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This is the full text of the Sound Advice Working Group recommendations on personal hearing protection for people who work in the music industry. It may help you to choose and use appropriate hearing protection.
10.1 This advice deals with events where live amplified music is performed to an audience, referred to here as 'rock and pop'. However it covers a huge variety of music genres and instrument types, including set-ups that may normally be thought of as classical or orchestral. The prime consideration is the use of amplification and sound-reinforcement equipment in live performance.
10.2 The number of people in this sector who are already suffering from noise-induced problems such as hearing loss, tinnitus and other permanent medical complaints is proof that this is in a hazardous environment and personal hearing damage does occur.
10.3 This advice outlines practical approaches to noise control and noise exposure reduction that can be considered good practice. It does not consider in detail using personal hearing protection. However, it is highly likely that hearing protection will need to be used as well as the noise control measures outlined (see Sound Advice Note 5 Personal hearing protection).
10.4 There is a common misunderstanding in the rock and pop world that Regulations concerning noise levels solely refer to issues of noise pollution and neighbourhood disturbance caused by spill from concert and event venues. However, as explained in Sound advice note 2 Responsibilities, where people are at work (including the self-employed) then there is a legal obligation for employers, event organisers and the self-employed to control noise levels to protect the health and safety of workers - even if that noise is something deliberately generated and people are willing to expose themselves to potentially damaging levels of noise.
10.5 A noise risk assessment flowchart for planning a rock/pop event is shown at the end of this advice note.
10.6 The tables below give typical noise levels and noise exposures for a range of people working with amplified live music.
|Percussion||90 - 105||124-146|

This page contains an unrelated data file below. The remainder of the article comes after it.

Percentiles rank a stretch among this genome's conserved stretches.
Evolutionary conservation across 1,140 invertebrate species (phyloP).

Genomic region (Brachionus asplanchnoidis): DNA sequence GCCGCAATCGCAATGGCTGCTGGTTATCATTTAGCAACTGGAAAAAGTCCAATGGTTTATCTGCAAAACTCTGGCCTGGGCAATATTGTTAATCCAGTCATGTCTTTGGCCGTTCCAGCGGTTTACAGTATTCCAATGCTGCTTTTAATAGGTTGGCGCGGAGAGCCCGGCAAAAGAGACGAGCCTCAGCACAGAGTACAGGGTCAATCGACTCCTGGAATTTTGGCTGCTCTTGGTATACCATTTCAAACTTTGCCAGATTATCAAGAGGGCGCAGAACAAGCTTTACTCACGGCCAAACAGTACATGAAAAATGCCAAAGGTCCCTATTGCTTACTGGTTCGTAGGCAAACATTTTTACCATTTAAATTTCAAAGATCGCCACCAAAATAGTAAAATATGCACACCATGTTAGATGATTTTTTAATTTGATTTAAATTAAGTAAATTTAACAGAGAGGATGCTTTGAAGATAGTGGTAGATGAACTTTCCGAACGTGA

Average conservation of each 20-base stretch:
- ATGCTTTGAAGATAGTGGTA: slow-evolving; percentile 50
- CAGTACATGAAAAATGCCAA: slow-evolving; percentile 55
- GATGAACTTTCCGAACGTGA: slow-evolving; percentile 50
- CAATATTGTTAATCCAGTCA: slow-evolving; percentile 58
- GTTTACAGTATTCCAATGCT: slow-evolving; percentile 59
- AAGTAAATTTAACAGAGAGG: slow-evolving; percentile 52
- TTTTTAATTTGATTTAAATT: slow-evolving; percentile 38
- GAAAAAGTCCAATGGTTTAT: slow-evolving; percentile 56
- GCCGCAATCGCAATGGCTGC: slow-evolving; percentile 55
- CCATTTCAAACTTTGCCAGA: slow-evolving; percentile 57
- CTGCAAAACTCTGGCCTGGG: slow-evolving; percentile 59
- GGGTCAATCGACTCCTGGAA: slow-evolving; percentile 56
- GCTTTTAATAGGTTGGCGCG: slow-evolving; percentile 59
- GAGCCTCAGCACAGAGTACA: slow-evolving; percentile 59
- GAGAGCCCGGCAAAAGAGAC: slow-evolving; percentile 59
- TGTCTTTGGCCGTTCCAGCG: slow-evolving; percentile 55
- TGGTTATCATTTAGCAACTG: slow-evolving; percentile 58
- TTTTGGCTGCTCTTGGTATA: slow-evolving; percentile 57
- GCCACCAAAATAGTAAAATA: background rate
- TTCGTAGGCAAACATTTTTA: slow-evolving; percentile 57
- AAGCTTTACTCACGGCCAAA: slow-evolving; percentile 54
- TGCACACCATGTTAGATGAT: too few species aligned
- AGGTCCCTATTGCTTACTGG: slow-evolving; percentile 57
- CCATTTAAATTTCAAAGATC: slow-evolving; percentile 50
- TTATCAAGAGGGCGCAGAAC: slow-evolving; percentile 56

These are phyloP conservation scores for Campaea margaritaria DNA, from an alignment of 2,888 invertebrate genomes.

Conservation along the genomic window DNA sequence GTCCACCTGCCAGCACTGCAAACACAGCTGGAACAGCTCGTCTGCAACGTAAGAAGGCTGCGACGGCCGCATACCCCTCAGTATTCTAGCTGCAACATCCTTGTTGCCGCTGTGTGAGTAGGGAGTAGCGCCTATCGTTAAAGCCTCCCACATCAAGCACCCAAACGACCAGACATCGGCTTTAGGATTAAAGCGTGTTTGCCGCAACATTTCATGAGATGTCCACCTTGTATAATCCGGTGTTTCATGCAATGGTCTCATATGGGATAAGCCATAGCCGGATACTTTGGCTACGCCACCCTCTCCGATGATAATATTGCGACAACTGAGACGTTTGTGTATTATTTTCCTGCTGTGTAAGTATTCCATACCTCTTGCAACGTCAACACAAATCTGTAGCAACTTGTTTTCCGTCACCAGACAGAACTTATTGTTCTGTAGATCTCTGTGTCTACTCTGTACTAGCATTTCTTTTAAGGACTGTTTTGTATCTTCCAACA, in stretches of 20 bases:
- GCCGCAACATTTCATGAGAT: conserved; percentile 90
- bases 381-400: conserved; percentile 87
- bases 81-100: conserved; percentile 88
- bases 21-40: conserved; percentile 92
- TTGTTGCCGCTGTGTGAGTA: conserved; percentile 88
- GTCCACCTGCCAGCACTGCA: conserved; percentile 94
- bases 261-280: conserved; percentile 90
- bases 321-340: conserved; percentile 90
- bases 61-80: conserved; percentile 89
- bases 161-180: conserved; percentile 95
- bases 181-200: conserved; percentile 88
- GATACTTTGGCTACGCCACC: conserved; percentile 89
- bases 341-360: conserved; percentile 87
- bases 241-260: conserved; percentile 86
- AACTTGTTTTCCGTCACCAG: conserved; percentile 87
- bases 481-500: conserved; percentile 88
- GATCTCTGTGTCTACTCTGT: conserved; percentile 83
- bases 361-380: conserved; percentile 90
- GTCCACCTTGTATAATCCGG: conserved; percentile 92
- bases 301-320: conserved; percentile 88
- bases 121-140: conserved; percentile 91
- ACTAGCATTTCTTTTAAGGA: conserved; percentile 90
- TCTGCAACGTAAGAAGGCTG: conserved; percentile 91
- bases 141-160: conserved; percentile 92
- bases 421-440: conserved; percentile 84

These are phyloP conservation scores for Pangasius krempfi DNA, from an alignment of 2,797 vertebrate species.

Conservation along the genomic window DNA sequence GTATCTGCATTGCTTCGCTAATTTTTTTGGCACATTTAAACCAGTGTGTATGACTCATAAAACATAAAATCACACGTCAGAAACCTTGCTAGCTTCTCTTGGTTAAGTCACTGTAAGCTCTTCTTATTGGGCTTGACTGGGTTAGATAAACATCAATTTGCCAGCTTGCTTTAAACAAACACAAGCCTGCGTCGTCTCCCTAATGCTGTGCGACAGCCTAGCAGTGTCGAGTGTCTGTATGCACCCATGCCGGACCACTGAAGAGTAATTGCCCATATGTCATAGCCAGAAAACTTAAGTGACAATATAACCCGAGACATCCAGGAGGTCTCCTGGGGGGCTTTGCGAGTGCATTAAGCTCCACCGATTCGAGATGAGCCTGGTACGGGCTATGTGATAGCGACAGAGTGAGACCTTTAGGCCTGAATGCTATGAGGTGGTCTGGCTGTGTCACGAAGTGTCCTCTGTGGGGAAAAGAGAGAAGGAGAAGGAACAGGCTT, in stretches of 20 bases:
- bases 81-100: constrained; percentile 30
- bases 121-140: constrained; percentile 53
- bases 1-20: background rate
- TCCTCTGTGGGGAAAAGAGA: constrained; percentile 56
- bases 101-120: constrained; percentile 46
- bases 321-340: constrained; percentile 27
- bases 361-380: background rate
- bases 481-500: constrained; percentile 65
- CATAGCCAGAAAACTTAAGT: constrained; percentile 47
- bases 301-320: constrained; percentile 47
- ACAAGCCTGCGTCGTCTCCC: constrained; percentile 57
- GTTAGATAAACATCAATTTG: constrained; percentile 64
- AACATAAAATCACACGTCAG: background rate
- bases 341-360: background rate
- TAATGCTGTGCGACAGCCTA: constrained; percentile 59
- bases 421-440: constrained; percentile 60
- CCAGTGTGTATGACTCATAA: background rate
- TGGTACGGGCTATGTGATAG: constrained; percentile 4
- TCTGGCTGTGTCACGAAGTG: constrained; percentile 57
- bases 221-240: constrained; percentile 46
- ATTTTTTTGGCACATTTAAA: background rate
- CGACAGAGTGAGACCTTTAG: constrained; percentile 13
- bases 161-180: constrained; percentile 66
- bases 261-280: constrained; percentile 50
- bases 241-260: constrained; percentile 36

|Amplified guitar (on stage using in-ear monitors)||100 - 106*||118|
|Amplified guitar (on stage with wedge monitors)||105 - 112*||124|
|Drummer at indoor music festival||105||144|
|Guitarist at indoor music festival||103||146|
|Bass guitarist at indoor music festival||101||133|
|Amplified rock music||102 - 108*||140 and above|
|* at 3 m|
|Indoor/stadium music festivals|
|Monitor engineer||96 - 104||147|
|FOH sound engineer||99 - 100||139/145|
|Promoter's representative||96 - 100||146|
|Stage manager||96 - 98||137|
|Security staff (depending on location)||89 - 94||137/146|
|Security - Pit||100||146|
|Events manager||85 - 87||137|
|Film crew||98 - 100||139/143|
|Bar staff||96 - 97||131/136|
|House managers||80 -- 91||131/137|
|Outdoor music festivals ('Pop concerts')|
|Merchandising||85 - 101||127/146|
|Security - Pit||91 - 101||136/144|
|Security staff (depending on location)||85 - 100||122/146|
|Ambulances||88 - 94||124/133|
|Delay tower engineer||93||125|
10.7 Virtually any live event using amplified instruments and sound reinforcement equipment will exceed the upper exposure action value. Therefore, some kind of control measures will almost certainly be required.
10.8 To determine what control measures are necessary, establish:
10.9 Carrying out such an assessment for specific locations, instruments, repertoire and venue layout will allow the employer/organiser to prioritise actions and target the areas and employees at highest risk. Where this involves measurement, see also the advice on measuring noise in Sound Advice Note 3 Noise risk assessment and planning.